We’ve been writing quite a bit on this blog about the student debt problem in our country and for good reason — the total is growing faster than a college kid can type on her smartphone and shows no sign of slowing down. Something will eventually happen to bring things back to normal, but I have my doubts that normality will be achieved without first plunging the system into a mini-Lehman style crunch. I guess we should take some comfort in the assurances of economists who have looked into the issue that the burst of the student loan bubble could not possibly do as much damage as the collapse of the housing market a few years ago.
But this morning I came across a study just published by Sallie Mae and Ipsos, which has looked into the financial choices Americans make long before their children enter college and in particular their behaviors related to saving for college. Given the poor state of the economy and an unemployment rate that is still sky-high all these years after the crisis broke out, you might not be surprised to learn that fewer Americans are preparing to meet their children’s college expenses than just a couple of years ago. But let’s take a look at the results.
How America Saves for College 2013
The study found that 50 percent of American families with children under the age of 18 save for college, down from 60 percent just two years ago. Here are the highlights of the study:
- Even as nearly all parents believe that college is an investment in their child’s future, only a third of them have a plan to pay for it.
- Unsurprisingly, given the huge and skyrocketing costs, when asked about their feelings about saving for college, parents’ top answers are overwhelmed, annoyed, frustrated, scared, or that they don’t like thinking about it at all.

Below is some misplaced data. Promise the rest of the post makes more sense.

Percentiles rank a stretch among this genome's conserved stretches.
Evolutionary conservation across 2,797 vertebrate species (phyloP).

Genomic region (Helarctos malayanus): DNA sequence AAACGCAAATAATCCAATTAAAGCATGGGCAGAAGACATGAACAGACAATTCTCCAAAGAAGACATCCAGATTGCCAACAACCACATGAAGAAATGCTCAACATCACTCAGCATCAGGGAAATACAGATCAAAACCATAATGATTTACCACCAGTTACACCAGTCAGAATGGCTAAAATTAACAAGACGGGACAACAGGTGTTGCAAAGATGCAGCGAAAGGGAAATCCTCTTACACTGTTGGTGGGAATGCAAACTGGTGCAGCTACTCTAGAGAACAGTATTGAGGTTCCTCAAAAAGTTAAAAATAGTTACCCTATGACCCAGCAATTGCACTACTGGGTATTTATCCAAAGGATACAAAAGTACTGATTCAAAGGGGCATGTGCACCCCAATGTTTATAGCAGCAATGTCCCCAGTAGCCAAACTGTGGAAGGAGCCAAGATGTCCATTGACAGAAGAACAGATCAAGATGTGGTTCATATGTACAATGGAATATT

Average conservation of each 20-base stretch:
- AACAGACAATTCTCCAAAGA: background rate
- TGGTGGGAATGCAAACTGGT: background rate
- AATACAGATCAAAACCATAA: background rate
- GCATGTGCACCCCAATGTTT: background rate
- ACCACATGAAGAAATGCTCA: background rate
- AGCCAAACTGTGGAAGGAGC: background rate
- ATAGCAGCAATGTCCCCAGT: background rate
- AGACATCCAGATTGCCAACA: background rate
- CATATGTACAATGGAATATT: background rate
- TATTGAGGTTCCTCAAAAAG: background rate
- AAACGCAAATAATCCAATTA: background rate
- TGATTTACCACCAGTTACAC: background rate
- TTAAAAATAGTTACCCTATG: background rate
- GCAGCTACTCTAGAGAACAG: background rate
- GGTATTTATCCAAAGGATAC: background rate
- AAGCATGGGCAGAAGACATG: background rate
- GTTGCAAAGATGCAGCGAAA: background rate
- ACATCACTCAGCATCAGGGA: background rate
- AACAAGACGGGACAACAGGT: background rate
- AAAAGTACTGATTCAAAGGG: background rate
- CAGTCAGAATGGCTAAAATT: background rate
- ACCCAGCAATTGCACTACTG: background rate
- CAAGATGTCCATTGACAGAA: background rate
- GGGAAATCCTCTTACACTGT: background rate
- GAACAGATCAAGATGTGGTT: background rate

- Interestingly, just about half of the parents who are not saving (47 percent) cite a barrier other than money for their decision. Among the top reasons are thinking that their children would be awarded enough financial aid to cover the cost of college, that children are too young or too old, uncertainty about which savings option to use, procrastination and feeling it is the child’s responsibility to save and pay for college.
- Families are usually prompted to start saving for college by major milestones such as a child’s birth (34 percent), starting school (24 percent) or learning about college costs from friends and family (20 percent).
- Just over a quarter (27 percent) of parents who do save for college use a 529 college savings plan. The top reasons for their decision are tax benefits, low fees, the fact that this is an age-based investment, which can be cashed out when the child enters college, and having an account dedicated to college savings. However, more parents save for college using general funds or CDs (42 percent) and may miss out on tax incentives offered by a 529 account.
Needless to say, if college costs continue to rise at the present rate, the lack of planning and saving could severely limit the opportunities for low-income families to send their children to college. But then, at this rate, even the best of planning might not be nearly enough.
Let the Savings Begin
The study’s authors have created an excellent infographic to illustrate their results. Here it is:
Image credit: Mytitaniumlacrosse.com.